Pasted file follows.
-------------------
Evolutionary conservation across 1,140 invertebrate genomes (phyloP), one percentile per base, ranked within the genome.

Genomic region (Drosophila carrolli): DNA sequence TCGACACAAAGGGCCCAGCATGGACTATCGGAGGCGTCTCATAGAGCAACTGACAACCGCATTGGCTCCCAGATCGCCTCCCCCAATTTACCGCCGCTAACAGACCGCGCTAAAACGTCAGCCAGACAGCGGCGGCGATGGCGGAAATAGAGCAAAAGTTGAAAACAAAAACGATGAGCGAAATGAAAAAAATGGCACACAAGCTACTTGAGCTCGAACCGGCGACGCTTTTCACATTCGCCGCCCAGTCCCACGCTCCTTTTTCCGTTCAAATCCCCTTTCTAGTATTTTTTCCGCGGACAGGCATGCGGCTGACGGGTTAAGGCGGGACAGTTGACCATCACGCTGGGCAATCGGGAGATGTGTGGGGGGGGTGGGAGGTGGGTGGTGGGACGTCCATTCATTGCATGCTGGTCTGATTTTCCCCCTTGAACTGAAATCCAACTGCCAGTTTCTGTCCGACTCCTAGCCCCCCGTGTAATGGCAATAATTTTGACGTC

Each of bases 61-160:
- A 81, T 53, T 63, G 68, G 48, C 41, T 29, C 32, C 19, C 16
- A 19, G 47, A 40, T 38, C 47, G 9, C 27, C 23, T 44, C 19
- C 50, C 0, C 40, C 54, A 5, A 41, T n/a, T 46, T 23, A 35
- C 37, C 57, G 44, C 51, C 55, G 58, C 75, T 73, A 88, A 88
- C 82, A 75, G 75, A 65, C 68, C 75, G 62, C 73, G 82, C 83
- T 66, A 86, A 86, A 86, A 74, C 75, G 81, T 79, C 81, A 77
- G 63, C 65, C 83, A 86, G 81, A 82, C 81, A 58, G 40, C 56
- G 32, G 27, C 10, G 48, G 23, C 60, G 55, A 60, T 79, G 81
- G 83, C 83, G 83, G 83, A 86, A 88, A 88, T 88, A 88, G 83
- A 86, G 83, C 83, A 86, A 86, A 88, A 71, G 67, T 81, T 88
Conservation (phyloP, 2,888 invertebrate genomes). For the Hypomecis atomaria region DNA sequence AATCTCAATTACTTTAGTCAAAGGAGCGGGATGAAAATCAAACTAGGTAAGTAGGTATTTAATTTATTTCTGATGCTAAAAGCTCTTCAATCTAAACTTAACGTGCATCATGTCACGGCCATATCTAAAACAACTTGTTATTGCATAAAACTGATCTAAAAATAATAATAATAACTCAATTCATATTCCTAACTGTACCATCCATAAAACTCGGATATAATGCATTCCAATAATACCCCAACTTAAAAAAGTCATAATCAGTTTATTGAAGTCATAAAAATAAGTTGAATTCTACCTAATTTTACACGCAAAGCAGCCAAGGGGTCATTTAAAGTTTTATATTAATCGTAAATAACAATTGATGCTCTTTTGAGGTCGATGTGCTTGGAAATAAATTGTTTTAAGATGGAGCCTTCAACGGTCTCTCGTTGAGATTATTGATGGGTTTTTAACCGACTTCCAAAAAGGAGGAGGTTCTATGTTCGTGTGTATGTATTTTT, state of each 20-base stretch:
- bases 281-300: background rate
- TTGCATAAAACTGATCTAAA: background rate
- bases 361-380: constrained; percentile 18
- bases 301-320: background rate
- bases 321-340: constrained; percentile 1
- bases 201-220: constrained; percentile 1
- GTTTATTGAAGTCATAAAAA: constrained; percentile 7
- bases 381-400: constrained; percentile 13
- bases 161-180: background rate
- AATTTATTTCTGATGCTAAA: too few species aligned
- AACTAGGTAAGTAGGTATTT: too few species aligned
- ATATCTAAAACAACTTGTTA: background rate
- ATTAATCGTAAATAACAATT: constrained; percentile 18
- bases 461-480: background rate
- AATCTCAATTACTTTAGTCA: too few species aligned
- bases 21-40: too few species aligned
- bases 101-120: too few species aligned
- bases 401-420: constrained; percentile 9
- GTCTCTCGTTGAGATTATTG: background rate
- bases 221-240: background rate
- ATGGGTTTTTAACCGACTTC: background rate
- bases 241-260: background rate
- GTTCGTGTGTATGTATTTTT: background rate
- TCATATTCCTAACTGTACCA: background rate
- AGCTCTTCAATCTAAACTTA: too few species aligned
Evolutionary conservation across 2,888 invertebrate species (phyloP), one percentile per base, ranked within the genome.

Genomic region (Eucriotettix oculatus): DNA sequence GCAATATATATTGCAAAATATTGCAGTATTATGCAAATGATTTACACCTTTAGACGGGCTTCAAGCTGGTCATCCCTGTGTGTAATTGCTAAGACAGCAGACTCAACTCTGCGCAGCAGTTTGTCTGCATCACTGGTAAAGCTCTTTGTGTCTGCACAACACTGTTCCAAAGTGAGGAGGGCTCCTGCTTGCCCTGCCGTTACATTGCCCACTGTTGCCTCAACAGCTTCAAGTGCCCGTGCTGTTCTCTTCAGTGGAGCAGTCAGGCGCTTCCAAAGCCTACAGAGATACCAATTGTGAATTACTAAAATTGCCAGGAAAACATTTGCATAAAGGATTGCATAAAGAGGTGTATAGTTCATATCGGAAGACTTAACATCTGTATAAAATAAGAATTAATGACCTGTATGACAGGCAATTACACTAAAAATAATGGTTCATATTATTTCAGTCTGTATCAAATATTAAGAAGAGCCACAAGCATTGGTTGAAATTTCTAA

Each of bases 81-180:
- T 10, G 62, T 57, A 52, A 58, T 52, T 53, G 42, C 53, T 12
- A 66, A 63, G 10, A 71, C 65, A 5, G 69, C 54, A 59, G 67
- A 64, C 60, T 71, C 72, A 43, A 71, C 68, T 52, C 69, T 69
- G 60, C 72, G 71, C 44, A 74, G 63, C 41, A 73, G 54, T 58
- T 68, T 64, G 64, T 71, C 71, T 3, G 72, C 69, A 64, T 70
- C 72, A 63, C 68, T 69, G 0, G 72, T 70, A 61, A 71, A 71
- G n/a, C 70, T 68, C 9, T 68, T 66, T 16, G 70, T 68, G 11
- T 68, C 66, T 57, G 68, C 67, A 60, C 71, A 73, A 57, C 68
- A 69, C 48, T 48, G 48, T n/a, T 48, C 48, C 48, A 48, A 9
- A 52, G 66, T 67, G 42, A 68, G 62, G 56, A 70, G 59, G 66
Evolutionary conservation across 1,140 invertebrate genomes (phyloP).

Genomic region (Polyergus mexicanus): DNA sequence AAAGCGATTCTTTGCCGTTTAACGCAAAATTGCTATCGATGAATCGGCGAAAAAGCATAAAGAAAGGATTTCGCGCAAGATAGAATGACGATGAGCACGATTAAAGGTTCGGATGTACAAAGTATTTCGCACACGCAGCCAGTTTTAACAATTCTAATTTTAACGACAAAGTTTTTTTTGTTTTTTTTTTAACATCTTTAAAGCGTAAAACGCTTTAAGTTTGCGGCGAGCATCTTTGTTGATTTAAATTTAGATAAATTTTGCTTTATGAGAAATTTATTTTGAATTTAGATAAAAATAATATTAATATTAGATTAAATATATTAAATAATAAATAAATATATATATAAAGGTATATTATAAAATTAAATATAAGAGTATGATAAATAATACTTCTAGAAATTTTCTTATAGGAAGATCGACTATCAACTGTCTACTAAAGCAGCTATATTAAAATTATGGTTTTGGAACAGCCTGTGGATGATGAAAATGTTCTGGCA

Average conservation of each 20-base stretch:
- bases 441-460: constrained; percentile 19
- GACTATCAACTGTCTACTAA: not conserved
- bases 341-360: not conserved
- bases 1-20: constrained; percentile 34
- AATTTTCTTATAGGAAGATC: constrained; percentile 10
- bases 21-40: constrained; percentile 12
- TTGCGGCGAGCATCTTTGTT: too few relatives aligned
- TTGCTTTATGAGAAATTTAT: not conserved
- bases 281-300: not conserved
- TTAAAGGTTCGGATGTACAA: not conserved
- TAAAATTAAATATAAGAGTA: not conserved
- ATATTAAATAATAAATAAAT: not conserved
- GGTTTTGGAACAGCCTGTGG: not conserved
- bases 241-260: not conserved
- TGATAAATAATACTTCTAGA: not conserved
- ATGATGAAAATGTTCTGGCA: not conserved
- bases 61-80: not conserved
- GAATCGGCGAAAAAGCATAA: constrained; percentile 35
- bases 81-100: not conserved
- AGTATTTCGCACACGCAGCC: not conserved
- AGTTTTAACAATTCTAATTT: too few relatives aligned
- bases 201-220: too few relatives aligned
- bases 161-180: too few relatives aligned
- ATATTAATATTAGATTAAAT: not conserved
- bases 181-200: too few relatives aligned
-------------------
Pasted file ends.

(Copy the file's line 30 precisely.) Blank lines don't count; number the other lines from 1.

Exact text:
- bases 21-40: too few species aligned